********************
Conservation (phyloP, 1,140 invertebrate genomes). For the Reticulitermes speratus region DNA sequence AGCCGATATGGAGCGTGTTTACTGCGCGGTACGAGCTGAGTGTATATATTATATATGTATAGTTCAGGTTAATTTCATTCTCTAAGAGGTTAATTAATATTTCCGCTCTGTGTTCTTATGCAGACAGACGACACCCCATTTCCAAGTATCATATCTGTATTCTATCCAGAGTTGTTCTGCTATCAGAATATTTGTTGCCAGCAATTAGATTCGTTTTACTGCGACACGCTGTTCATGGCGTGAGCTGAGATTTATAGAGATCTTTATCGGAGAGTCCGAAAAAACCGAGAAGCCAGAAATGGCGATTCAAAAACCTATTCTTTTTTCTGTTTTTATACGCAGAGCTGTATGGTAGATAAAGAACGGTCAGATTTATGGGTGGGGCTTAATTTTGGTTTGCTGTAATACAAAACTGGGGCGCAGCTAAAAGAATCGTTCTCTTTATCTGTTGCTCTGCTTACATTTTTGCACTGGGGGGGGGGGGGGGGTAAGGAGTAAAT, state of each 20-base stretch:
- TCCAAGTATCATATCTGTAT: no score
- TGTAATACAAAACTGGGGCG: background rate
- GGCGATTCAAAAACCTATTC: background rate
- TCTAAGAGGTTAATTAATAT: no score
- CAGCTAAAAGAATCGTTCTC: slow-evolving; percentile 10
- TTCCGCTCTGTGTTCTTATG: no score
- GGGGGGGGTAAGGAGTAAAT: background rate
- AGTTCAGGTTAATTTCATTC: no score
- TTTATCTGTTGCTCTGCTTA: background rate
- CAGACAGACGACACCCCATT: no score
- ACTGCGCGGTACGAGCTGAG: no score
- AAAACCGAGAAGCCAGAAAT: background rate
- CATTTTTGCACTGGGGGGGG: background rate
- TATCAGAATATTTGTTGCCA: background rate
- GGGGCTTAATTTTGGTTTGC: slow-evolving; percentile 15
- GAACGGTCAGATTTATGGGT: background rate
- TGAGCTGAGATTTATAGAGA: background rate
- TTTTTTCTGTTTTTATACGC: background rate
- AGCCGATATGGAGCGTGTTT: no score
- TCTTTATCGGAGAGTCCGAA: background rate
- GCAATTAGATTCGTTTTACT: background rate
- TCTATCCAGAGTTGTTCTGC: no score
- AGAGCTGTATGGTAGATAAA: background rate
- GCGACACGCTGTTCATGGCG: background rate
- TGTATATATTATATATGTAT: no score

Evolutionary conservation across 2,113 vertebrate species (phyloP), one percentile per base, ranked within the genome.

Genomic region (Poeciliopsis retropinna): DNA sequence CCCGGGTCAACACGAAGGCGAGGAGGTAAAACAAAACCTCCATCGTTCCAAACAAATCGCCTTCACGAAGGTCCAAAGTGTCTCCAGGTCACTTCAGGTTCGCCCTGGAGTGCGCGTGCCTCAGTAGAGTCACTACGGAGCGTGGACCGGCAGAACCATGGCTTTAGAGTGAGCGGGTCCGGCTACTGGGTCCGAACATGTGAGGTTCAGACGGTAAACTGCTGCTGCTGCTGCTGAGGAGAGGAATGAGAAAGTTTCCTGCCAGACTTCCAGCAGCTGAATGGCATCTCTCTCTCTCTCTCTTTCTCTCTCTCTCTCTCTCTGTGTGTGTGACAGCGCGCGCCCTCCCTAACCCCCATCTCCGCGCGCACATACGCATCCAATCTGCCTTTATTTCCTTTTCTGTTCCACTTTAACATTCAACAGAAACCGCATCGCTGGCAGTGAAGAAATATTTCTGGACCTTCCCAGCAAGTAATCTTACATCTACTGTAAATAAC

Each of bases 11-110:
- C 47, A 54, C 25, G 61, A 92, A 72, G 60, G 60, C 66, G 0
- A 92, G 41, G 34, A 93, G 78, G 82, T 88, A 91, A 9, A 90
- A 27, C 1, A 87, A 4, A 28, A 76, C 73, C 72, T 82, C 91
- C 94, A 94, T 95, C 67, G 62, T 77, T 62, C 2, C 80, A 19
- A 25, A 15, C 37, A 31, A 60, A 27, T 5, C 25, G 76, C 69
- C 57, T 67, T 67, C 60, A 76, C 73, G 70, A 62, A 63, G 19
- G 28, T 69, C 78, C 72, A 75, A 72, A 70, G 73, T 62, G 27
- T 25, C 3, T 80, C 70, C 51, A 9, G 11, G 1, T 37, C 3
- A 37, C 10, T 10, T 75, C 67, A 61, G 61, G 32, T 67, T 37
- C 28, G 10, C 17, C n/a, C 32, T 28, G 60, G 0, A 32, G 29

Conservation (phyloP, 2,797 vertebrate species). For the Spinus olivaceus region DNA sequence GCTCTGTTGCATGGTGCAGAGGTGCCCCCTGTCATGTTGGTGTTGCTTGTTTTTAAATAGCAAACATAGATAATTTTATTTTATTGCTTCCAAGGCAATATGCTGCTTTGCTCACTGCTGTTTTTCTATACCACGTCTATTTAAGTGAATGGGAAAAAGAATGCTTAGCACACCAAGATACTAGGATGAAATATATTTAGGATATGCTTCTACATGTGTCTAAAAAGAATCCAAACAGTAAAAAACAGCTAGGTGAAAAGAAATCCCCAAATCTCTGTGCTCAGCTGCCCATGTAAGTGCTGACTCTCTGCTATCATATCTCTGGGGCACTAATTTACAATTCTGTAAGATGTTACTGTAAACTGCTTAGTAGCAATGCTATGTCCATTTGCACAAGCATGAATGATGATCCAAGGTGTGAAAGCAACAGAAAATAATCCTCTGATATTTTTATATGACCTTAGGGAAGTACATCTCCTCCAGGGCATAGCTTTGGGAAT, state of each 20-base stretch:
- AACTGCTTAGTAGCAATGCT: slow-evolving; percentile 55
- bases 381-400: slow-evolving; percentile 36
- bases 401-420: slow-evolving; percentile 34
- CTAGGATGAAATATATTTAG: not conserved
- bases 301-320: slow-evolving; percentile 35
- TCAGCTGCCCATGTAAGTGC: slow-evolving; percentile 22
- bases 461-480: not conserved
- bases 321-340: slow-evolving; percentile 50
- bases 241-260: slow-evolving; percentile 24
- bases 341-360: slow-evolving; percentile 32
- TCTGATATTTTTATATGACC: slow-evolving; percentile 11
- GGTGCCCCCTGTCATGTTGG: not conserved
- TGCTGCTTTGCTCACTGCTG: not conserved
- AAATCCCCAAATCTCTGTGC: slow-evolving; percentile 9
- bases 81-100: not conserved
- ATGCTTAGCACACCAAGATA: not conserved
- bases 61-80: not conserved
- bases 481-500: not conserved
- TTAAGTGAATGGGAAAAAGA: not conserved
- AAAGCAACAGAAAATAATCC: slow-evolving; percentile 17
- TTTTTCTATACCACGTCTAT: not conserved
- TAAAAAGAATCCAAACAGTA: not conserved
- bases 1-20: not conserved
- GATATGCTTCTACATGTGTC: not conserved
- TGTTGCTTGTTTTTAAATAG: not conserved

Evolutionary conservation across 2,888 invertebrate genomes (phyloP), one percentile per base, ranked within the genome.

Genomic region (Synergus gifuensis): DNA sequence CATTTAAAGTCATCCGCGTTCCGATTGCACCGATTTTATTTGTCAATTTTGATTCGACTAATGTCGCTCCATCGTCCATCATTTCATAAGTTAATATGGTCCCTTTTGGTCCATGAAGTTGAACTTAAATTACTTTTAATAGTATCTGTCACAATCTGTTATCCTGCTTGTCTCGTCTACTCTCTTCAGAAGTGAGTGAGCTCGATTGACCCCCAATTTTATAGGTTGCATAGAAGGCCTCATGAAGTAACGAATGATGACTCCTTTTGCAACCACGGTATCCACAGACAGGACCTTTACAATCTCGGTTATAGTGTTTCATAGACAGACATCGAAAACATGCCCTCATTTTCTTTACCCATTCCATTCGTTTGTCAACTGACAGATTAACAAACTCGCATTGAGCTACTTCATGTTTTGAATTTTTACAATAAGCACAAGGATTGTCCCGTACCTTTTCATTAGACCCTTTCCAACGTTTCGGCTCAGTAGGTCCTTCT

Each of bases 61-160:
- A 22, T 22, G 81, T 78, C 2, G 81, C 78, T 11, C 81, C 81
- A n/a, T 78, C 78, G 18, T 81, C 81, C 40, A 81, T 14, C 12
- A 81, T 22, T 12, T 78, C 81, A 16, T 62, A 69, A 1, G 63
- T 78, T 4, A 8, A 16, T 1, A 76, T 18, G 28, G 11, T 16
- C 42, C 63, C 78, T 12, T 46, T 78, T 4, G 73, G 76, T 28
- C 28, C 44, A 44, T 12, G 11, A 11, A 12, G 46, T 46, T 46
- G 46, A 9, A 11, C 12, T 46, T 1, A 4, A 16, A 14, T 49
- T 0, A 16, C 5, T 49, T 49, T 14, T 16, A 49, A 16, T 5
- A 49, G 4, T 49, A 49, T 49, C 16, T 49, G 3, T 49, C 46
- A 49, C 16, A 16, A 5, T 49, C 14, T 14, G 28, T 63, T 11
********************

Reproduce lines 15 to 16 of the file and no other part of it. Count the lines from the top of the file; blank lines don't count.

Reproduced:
- TATCAGAATATTTGTTGCCA: background rate
- GGGGCTTAATTTTGGTTTGC: slow-evolving; percentile 15